I'm assuming that you're not still in the same neighborhood that you grew up in, but obviously you're working with young people, know their families and are seeing the families that are living with this kind of violence. What is it that we are not reporting about that to really compel people who are not living under those conditions to pay attention and to care about that?
EB: I think it's an excellent question, and this is what I try to advocate the most. I give the example of Urban Warriors because to me it's providing a service for a kid and a veteran ideally, but it's about reshaping the narrative for our kids. To your question, violence does not operate in a vacuum. It doesn't operate in isolation. It has a ripple effect. It has a long-term ripple effect not only for the individual and the victim but families and the community as well. What's the cost of that, I would say. We spend so much money in the justice system to incarcerate and punish people, but we don't invest in the rehabilitation, as Ellis pointed out, and finding opportunities.
Within my work, my experience coupled by my education has allowed me to enter violence with an approach that it's not the silver bullet, but I think violence is very complex. We talk about guns. We talk about trauma. We talk about employment and so on and so on and so many things, so many layers that go into it. My approach based on my experience has been how do we work with young people who've been victims and perpetrators of violence to understand their story, their narrative. Where did it start, in other words. Where did perpetration begin?
Because ICJIA, and it's I-C-J-I-A, a branch of the state of Illinois, they've done research recently that they looked at about 600-plus inmates, and what they saw was that there really isn't a difference between victims of violence and perpetrators. They're often the same people, and we keep putting them in different buckets. When we see the Frontline news about a 15-year-old kid who shot another young person, first of all, we say thugs or a gang member or reported gang member. It's like right away there are these negative kind of comments about this kid. It's not to excuse the behavior, but I wonder, what does it look like to understand why this 15-year-old kid did this. What was his or her story? What was that story? That, I think, is often the story that is not being told.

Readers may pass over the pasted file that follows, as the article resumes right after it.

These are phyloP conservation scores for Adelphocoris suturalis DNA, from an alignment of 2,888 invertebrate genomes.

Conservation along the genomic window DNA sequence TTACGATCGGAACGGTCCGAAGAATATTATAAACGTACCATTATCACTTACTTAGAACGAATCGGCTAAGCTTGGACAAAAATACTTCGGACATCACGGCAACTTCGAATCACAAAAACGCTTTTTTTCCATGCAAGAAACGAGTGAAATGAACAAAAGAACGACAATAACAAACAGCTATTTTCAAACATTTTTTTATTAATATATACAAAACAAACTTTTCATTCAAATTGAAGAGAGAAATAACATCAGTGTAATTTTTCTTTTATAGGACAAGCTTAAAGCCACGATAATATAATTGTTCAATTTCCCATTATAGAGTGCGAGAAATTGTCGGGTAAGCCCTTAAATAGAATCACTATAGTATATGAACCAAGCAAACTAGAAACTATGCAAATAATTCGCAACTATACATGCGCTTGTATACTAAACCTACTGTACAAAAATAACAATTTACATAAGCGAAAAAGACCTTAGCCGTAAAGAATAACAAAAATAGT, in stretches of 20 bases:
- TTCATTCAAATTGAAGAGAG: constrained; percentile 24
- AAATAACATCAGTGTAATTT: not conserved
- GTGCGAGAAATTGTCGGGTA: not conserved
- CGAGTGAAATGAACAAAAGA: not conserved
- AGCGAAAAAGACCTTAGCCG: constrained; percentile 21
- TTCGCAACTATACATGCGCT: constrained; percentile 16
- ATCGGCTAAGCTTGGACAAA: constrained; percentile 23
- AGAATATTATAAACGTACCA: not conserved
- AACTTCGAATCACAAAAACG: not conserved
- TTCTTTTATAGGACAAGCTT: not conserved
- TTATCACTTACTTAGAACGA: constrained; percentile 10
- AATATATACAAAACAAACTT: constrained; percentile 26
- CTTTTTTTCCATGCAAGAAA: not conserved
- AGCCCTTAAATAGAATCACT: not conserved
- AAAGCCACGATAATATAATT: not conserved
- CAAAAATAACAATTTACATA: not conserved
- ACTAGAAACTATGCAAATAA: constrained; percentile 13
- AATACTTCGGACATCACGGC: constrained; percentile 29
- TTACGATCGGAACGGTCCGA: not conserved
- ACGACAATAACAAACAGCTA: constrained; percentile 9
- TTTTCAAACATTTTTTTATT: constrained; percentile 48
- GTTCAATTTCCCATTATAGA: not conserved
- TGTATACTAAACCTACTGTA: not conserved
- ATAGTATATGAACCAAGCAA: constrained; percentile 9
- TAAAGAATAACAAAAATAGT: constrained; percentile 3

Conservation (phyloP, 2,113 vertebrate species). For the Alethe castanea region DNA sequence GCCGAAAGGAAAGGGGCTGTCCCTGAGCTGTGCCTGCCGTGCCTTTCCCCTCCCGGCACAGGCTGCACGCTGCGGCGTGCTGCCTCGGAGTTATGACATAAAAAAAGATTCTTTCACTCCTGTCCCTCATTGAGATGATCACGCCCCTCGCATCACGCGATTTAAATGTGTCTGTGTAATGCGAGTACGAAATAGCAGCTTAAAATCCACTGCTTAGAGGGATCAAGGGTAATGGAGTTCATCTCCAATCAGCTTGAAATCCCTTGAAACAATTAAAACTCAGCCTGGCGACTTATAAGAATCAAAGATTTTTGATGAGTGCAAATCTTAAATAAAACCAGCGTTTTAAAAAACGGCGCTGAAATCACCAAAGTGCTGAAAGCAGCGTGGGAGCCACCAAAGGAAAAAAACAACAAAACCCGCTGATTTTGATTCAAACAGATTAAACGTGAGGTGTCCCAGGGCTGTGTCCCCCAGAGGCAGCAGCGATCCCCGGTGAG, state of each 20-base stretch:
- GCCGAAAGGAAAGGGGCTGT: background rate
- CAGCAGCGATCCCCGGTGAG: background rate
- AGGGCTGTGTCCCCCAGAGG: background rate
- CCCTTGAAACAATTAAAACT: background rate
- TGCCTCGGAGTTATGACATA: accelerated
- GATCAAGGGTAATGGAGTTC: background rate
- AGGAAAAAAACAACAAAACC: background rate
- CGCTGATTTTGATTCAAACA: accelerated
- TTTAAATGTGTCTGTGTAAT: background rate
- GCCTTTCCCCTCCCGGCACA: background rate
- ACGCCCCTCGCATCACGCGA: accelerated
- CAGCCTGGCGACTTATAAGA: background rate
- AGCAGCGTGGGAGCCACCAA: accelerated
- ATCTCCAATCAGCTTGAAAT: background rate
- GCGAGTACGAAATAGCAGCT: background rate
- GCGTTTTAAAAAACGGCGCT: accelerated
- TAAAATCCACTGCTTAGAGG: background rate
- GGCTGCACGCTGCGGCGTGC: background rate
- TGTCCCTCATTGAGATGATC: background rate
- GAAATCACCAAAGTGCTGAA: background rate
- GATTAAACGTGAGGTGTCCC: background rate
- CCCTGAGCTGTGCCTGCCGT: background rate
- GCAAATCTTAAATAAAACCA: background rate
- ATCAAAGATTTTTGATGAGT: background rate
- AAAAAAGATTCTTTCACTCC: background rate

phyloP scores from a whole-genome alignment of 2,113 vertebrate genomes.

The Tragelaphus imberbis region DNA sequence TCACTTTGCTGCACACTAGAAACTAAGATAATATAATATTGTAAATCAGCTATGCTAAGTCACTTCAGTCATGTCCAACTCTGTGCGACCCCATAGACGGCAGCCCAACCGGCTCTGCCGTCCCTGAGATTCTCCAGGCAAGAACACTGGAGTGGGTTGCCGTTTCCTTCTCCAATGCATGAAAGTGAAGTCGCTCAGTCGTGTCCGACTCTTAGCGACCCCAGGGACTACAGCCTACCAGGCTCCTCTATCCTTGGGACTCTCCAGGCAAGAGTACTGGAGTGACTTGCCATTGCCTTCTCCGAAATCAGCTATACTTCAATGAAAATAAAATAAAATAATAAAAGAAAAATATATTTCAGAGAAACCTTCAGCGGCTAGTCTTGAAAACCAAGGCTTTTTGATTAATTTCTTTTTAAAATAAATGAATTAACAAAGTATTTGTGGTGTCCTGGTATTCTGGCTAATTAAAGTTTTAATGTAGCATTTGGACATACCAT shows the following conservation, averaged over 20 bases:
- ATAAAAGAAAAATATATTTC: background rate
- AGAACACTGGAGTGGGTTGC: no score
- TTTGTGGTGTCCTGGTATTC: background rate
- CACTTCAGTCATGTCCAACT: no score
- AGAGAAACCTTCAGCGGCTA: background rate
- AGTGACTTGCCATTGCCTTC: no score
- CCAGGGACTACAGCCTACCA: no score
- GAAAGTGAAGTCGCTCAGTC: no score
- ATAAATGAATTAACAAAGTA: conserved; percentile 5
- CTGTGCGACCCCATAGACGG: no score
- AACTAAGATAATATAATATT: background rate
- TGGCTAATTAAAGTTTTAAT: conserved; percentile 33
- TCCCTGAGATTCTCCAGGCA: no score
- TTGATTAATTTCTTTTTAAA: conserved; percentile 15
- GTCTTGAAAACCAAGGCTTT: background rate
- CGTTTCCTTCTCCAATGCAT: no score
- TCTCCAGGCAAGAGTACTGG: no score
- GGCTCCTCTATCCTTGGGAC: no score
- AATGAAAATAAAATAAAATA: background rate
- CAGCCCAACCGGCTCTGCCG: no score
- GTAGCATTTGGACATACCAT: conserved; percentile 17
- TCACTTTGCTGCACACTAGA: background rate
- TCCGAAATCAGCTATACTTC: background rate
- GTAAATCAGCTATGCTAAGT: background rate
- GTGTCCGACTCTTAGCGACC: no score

EC: That was also the problem with labeling people child predators. We demonized them as opposed to understood why they were where they are.
BS: This leads me to ask the two of you to play a game, and the game is editor for a day. If you're editor for a day and you've got reporters in this room from Minneapolis, from Milwaukee, from Joliet, from Pittsburgh, many other communities, and you could assign them to do one story, one investigation, one series connected to everything we're talking about, reducing lethal outcomes, which was the title of this panel, but everything we're talking about, there's one story that you would like to see done at that local and regional level, whether it's in Chicago or other places, what would it be, Ellis?
EC: What I find fascinating actually, I mean, partly probably because I've been talking to a lot of people lately about Rikers Island in New York, which is not a prison, it's a jail, and most people are there for a fairly short term, but a lot of folks who I've been talking with talk about what their experience of going into Rikers was like and how it changed them. I think it'd be fascinating to have some reporter follow a lot of young people who have not been in jail before going through going to jail for the first time, what they're exposed to, how it changes their perspective on their life and what they see, and how the fact that they've been there affects their life going forward. I think if I had to assign one story, it would probably be that.